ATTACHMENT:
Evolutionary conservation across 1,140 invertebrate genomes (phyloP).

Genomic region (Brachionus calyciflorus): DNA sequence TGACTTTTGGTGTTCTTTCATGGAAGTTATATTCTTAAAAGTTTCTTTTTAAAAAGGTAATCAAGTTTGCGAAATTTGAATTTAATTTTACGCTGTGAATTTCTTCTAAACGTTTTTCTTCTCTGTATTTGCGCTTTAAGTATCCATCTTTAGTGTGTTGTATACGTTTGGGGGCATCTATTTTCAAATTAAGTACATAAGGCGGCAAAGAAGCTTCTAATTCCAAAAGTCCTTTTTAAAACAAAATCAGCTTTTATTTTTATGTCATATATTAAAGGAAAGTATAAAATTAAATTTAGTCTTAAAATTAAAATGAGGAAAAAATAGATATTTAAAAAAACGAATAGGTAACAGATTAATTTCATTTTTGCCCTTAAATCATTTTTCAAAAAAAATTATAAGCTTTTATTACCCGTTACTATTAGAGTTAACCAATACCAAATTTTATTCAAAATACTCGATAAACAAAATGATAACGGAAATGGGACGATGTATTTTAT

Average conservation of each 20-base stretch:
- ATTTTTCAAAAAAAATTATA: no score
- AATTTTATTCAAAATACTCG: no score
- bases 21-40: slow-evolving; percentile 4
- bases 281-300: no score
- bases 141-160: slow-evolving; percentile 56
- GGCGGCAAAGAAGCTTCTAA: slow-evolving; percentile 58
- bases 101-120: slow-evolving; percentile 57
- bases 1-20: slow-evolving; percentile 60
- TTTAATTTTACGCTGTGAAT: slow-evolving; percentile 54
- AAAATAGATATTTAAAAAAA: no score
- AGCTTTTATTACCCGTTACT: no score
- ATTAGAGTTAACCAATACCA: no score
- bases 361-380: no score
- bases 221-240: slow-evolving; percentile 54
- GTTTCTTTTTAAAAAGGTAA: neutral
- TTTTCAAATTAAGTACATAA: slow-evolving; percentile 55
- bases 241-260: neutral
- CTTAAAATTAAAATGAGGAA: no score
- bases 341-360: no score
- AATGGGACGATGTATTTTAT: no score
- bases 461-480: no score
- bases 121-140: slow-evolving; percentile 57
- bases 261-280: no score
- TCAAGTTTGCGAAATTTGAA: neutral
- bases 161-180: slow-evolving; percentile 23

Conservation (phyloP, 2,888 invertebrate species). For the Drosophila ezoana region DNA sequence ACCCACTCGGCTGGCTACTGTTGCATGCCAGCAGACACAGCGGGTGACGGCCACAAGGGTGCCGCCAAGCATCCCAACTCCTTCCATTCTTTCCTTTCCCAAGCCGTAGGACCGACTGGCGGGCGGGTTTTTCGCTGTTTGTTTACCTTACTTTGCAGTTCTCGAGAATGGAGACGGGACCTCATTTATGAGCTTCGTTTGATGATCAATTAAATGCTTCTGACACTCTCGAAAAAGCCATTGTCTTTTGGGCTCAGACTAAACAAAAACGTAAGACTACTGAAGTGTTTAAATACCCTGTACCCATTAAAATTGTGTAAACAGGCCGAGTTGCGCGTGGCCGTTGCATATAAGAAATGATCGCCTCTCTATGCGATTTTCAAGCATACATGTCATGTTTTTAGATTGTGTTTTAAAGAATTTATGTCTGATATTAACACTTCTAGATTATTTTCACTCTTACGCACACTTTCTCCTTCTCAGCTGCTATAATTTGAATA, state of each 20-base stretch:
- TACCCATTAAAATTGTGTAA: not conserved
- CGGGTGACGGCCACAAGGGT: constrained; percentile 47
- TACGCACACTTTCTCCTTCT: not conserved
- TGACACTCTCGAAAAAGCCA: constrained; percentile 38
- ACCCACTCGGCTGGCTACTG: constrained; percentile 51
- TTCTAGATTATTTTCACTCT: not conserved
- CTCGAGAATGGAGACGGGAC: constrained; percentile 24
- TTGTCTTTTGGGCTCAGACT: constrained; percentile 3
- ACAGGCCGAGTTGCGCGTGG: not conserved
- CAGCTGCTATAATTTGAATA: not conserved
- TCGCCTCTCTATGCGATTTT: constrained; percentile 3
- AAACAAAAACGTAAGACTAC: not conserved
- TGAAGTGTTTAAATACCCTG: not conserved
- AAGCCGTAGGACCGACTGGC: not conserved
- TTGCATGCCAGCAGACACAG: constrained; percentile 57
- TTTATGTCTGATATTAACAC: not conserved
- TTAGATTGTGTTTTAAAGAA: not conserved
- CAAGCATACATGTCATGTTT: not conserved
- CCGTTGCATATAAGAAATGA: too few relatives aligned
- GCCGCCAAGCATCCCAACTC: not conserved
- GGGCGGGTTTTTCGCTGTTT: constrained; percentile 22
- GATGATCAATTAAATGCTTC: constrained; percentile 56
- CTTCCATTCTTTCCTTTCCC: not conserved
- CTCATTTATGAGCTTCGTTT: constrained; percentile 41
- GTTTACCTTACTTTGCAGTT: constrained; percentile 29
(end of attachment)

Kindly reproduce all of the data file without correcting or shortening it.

Evolutionary conservation across 1,140 invertebrate genomes (phyloP).

Genomic region (Brachionus calyciflorus): DNA sequence TGACTTTTGGTGTTCTTTCATGGAAGTTATATTCTTAAAAGTTTCTTTTTAAAAAGGTAATCAAGTTTGCGAAATTTGAATTTAATTTTACGCTGTGAATTTCTTCTAAACGTTTTTCTTCTCTGTATTTGCGCTTTAAGTATCCATCTTTAGTGTGTTGTATACGTTTGGGGGCATCTATTTTCAAATTAAGTACATAAGGCGGCAAAGAAGCTTCTAATTCCAAAAGTCCTTTTTAAAACAAAATCAGCTTTTATTTTTATGTCATATATTAAAGGAAAGTATAAAATTAAATTTAGTCTTAAAATTAAAATGAGGAAAAAATAGATATTTAAAAAAACGAATAGGTAACAGATTAATTTCATTTTTGCCCTTAAATCATTTTTCAAAAAAAATTATAAGCTTTTATTACCCGTTACTATTAGAGTTAACCAATACCAAATTTTATTCAAAATACTCGATAAACAAAATGATAACGGAAATGGGACGATGTATTTTAT

Average conservation of each 20-base stretch:
- ATTTTTCAAAAAAAATTATA: no score
- AATTTTATTCAAAATACTCG: no score
- bases 21-40: slow-evolving; percentile 4
- bases 281-300: no score
- bases 141-160: slow-evolving; percentile 56
- GGCGGCAAAGAAGCTTCTAA: slow-evolving; percentile 58
- bases 101-120: slow-evolving; percentile 57
- bases 1-20: slow-evolving; percentile 60
- TTTAATTTTACGCTGTGAAT: slow-evolving; percentile 54
- AAAATAGATATTTAAAAAAA: no score
- AGCTTTTATTACCCGTTACT: no score
- ATTAGAGTTAACCAATACCA: no score
- bases 361-380: no score
- bases 221-240: slow-evolving; percentile 54
- GTTTCTTTTTAAAAAGGTAA: neutral
- TTTTCAAATTAAGTACATAA: slow-evolving; percentile 55
- bases 241-260: neutral
- CTTAAAATTAAAATGAGGAA: no score
- bases 341-360: no score
- AATGGGACGATGTATTTTAT: no score
- bases 461-480: no score
- bases 121-140: slow-evolving; percentile 57
- bases 261-280: no score
- TCAAGTTTGCGAAATTTGAA: neutral
- bases 161-180: slow-evolving; percentile 23

Conservation (phyloP, 2,888 invertebrate species). For the Drosophila ezoana region DNA sequence ACCCACTCGGCTGGCTACTGTTGCATGCCAGCAGACACAGCGGGTGACGGCCACAAGGGTGCCGCCAAGCATCCCAACTCCTTCCATTCTTTCCTTTCCCAAGCCGTAGGACCGACTGGCGGGCGGGTTTTTCGCTGTTTGTTTACCTTACTTTGCAGTTCTCGAGAATGGAGACGGGACCTCATTTATGAGCTTCGTTTGATGATCAATTAAATGCTTCTGACACTCTCGAAAAAGCCATTGTCTTTTGGGCTCAGACTAAACAAAAACGTAAGACTACTGAAGTGTTTAAATACCCTGTACCCATTAAAATTGTGTAAACAGGCCGAGTTGCGCGTGGCCGTTGCATATAAGAAATGATCGCCTCTCTATGCGATTTTCAAGCATACATGTCATGTTTTTAGATTGTGTTTTAAAGAATTTATGTCTGATATTAACACTTCTAGATTATTTTCACTCTTACGCACACTTTCTCCTTCTCAGCTGCTATAATTTGAATA, state of each 20-base stretch:
- TACCCATTAAAATTGTGTAA: not conserved
- CGGGTGACGGCCACAAGGGT: constrained; percentile 47
- TACGCACACTTTCTCCTTCT: not conserved
- TGACACTCTCGAAAAAGCCA: constrained; percentile 38
- ACCCACTCGGCTGGCTACTG: constrained; percentile 51
- TTCTAGATTATTTTCACTCT: not conserved
- CTCGAGAATGGAGACGGGAC: constrained; percentile 24
- TTGTCTTTTGGGCTCAGACT: constrained; percentile 3
- ACAGGCCGAGTTGCGCGTGG: not conserved
- CAGCTGCTATAATTTGAATA: not conserved
- TCGCCTCTCTATGCGATTTT: constrained; percentile 3
- AAACAAAAACGTAAGACTAC: not conserved
- TGAAGTGTTTAAATACCCTG: not conserved
- AAGCCGTAGGACCGACTGGC: not conserved
- TTGCATGCCAGCAGACACAG: constrained; percentile 57
- TTTATGTCTGATATTAACAC: not conserved
- TTAGATTGTGTTTTAAAGAA: not conserved
- CAAGCATACATGTCATGTTT: not conserved
- CCGTTGCATATAAGAAATGA: too few relatives aligned
- GCCGCCAAGCATCCCAACTC: not conserved
- GGGCGGGTTTTTCGCTGTTT: constrained; percentile 22
- GATGATCAATTAAATGCTTC: constrained; percentile 56
- CTTCCATTCTTTCCTTTCCC: not conserved
- CTCATTTATGAGCTTCGTTT: constrained; percentile 41
- GTTTACCTTACTTTGCAGTT: constrained; percentile 29